1. Iqbal Masih is a Pakistani architect who has worked on a wide range of projects, both large and small. He has also been involved in education and activism, working to promote architecture and its importance in society.

2. Masih was born in Lahore in 1965, and studied at the University of Minnesota before moving to London to continue his education. He returned to Pakistan in 1991 and started his own practice, Iqbal Masih Architects.

3. Masih’s work covers a wide range of genres, from residential projects to public buildings such as schools and hospitals. His most famous projects include the Faizabad Clock Tower in Islamabad (2005), the Shalimar Gardens water park (2013), and the Mohammad Ali Jinnah International Airport Terminal 2 (2011).

4. Masih is also highly active within the architectural community, serving on various boards and committees within Pakistan and abroad. He has also been involved in numerous exhibitions and publications, both on his own work and that of other architects from around the world.

5. In addition to his work as an architect, Masih is also involved in activism related to housing rights, social welfare reform, and gender equality. He has spoken out against government corruption and supported efforts by civil society groups to fight for democracy and human rights

Selim II

Selim II, also known as Selim the Grim, was the sultan of the Ottoman Empire from 1512 to 1520. He was notorious for his cruelty and was responsible for a number of atrocities during his reign. Selim II is perhaps best known for his building projects, which were some of the most ambitious in Ottoman history. These projects include the founding of Topkapi Palace and the construction of the Edirne Mosque. Selim II also played an important role in Turkish history by helping to solidify Ottoman rule over Anatolia after the Battle of Manzikert in 1071.

Louis Kahn

Known for his use of natural light, curved lines and glass, Louis Kahn was a renowned architect in the 20th century. He is most famous for his work on the University of Illinois at Urbana-Champaign and the National Gallery of Art in Washington D.C. His work has been showcased in many museums around the world, including The Museum of Modern Art, The Whitney Museum of American Art and The Guggenheim Museum. In 2003, Kahn was named one of the 100 most influential people in history byTIME magazine.

Frank Lloyd Wright

Frank Lloyd Wright was a famous architect who designed some of the most iconic buildings in the United States. He is known for his Prairie School architecture, which is characterized by its angular and dramatic shapes.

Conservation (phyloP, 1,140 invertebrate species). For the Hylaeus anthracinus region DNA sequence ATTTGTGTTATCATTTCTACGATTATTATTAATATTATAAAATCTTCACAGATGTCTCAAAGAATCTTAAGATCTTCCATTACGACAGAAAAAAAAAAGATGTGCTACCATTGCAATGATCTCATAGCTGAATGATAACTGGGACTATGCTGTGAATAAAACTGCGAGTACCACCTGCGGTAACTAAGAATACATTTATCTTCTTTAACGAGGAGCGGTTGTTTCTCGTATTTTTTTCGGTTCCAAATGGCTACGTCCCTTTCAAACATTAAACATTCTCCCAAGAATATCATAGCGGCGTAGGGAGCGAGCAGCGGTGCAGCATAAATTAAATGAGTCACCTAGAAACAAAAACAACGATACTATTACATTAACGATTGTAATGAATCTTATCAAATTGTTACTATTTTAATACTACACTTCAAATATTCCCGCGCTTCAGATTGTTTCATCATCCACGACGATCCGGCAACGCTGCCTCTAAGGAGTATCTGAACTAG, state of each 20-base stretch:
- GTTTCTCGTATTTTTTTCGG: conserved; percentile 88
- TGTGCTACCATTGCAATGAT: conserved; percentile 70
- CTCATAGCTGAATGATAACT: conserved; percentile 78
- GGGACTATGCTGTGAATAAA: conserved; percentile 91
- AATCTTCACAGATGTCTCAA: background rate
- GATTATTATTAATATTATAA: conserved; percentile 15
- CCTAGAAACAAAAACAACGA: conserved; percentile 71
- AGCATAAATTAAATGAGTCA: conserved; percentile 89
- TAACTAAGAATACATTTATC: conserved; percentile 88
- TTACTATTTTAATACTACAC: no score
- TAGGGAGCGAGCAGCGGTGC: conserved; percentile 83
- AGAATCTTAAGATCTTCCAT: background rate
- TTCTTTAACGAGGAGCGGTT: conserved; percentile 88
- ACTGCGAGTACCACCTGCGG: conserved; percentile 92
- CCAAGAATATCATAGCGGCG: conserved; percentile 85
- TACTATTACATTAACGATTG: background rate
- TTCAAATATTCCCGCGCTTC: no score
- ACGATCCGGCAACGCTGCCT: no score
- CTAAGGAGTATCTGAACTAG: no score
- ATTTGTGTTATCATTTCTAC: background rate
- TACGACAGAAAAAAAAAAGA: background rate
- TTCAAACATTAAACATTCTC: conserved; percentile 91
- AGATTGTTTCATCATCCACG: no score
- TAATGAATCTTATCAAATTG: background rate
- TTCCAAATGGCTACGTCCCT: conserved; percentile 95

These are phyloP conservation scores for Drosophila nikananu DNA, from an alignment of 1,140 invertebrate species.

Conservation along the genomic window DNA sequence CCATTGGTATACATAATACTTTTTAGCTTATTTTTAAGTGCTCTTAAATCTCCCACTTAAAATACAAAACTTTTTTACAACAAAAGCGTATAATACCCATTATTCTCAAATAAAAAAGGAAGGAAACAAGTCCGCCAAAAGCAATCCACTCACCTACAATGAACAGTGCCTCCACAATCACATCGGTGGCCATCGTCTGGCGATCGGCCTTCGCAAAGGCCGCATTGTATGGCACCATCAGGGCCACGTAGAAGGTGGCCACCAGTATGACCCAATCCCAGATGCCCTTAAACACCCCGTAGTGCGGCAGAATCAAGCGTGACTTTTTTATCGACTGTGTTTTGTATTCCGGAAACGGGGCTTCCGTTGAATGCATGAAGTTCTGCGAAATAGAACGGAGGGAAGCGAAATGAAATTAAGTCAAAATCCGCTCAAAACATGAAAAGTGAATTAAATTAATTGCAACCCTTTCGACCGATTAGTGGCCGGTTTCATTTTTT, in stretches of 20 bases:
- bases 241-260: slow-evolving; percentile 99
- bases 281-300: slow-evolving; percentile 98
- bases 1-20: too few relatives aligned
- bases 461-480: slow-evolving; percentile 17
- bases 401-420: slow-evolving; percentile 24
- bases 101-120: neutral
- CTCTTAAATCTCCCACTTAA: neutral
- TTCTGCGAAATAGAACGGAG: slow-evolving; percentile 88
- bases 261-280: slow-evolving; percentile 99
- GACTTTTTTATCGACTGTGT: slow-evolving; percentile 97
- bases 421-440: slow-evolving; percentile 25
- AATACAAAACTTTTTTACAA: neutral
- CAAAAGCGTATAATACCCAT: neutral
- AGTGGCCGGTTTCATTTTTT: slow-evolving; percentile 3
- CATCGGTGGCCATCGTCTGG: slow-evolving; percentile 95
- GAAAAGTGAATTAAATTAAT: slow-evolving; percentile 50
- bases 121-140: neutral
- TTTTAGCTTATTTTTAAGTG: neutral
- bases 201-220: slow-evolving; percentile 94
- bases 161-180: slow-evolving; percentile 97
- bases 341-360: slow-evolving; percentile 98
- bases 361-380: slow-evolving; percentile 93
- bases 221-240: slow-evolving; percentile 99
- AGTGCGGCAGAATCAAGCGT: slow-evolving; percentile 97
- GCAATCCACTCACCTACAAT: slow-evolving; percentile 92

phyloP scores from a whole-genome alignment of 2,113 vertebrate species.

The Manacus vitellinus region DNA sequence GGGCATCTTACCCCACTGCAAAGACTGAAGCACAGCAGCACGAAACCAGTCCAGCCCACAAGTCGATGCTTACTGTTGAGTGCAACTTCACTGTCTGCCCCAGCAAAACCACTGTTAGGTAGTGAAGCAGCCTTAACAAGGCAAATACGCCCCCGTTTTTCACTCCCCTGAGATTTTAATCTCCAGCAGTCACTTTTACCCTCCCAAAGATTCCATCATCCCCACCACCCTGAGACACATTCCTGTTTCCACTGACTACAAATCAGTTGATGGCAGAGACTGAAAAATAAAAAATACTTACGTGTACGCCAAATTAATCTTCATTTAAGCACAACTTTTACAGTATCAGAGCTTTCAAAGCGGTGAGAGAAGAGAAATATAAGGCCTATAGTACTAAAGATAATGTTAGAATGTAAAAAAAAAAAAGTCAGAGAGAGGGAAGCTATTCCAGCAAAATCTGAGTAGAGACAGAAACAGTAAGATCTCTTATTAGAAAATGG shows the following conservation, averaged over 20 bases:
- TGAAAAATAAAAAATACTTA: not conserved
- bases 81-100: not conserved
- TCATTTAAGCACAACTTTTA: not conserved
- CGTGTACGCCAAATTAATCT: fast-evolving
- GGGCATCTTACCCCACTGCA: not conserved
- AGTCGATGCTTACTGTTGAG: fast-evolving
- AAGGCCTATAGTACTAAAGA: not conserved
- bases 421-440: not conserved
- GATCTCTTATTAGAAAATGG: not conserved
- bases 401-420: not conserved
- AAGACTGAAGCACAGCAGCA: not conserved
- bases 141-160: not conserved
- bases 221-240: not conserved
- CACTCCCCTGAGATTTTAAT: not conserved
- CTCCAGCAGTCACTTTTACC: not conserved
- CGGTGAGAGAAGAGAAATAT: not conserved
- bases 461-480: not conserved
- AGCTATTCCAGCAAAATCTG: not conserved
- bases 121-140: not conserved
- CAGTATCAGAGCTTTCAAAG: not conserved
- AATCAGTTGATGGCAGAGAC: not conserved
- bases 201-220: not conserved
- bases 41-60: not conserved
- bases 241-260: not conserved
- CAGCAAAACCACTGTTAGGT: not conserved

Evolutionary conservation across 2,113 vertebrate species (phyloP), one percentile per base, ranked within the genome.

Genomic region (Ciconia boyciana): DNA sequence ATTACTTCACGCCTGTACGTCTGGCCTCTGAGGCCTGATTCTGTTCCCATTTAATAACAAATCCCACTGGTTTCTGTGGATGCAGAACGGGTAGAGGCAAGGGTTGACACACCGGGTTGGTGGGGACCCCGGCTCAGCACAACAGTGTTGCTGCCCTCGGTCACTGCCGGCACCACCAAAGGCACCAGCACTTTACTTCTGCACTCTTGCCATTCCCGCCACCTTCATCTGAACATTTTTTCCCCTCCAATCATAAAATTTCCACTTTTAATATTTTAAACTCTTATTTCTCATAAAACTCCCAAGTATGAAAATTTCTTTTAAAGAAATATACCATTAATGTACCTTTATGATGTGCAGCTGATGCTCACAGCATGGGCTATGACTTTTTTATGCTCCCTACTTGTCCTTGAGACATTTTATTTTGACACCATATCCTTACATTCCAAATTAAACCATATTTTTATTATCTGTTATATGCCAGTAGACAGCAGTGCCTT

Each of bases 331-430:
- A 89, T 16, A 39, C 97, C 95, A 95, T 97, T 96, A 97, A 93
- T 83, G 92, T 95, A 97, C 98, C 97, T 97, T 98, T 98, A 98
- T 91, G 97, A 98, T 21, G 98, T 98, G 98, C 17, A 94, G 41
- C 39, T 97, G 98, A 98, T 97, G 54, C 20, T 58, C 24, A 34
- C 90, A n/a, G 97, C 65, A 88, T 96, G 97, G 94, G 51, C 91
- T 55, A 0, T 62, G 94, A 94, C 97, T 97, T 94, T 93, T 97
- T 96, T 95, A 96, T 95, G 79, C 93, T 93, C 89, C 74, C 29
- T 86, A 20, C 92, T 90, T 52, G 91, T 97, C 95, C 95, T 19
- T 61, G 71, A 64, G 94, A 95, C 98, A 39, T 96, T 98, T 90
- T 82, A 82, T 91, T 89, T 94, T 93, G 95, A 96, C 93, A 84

Wright was born in 1867 in Illinois, and began his career as a carpenter. He later moved to Wisconsin and started working on projects for the local railroad company. In 1903, he moved to San Francisco and began working on some of his most famous projects, including the Guggenheim Museum and the Harold Washington Library. Wright died in 1959, but his work continues to be influential today.

Edwin Lutyens

Edwin Lutyens was a British architect who is considered one of the most influential and renowned in the history of architecture. His works include several important government buildings, such as the London headquarters of the BBC, and numerous churches and private residences.

Lutyens was born in 1867 in Delhi, India, to an English father and Indian mother. He studied at the Royal College of Art in London before beginning his career as an architectural assistant in 1888. In 1896, he opened his own office, and began designing houses for affluent clients in London.

In 1914, Lutyens was appointed deputy master of the Royal Academy School of Architecture. He served in this capacity until 1930, when he retired from full-time practice. However, he continued to design occasional commissions until his death in 1936.

Lutyens’s major works include Downing Street (1905), The Cabinet War Rooms (1936), The Imperial War Museum (1940), and many other notable buildings throughout Great Britain and Ireland. Today, many of his designs are protected by law as national monuments.

Sir Edward Lutyens

Sir Edward Lutyens (1869-1944) is one of the most influential and celebrated British architects of the 20th century. He designed many iconic buildings, including Buckingham Palace, the Delhi Gate in New Delhi, and Beaconsfield House.

Lutyens was born in India but moved to England as a child. He studied at the Royal Academy of Arts in London and became known for his classical architecture. His work often features lavish details and intricate designs, making him one of the most popular architects of his time.

Lutyens spent most of his career working on imperial projects, such as designing buildings for British colonies overseas. His later works include churches and gardens in Britain. Lutyens died in 1944 at age 76 after a long career that saw him become one of the most important architects in Britain.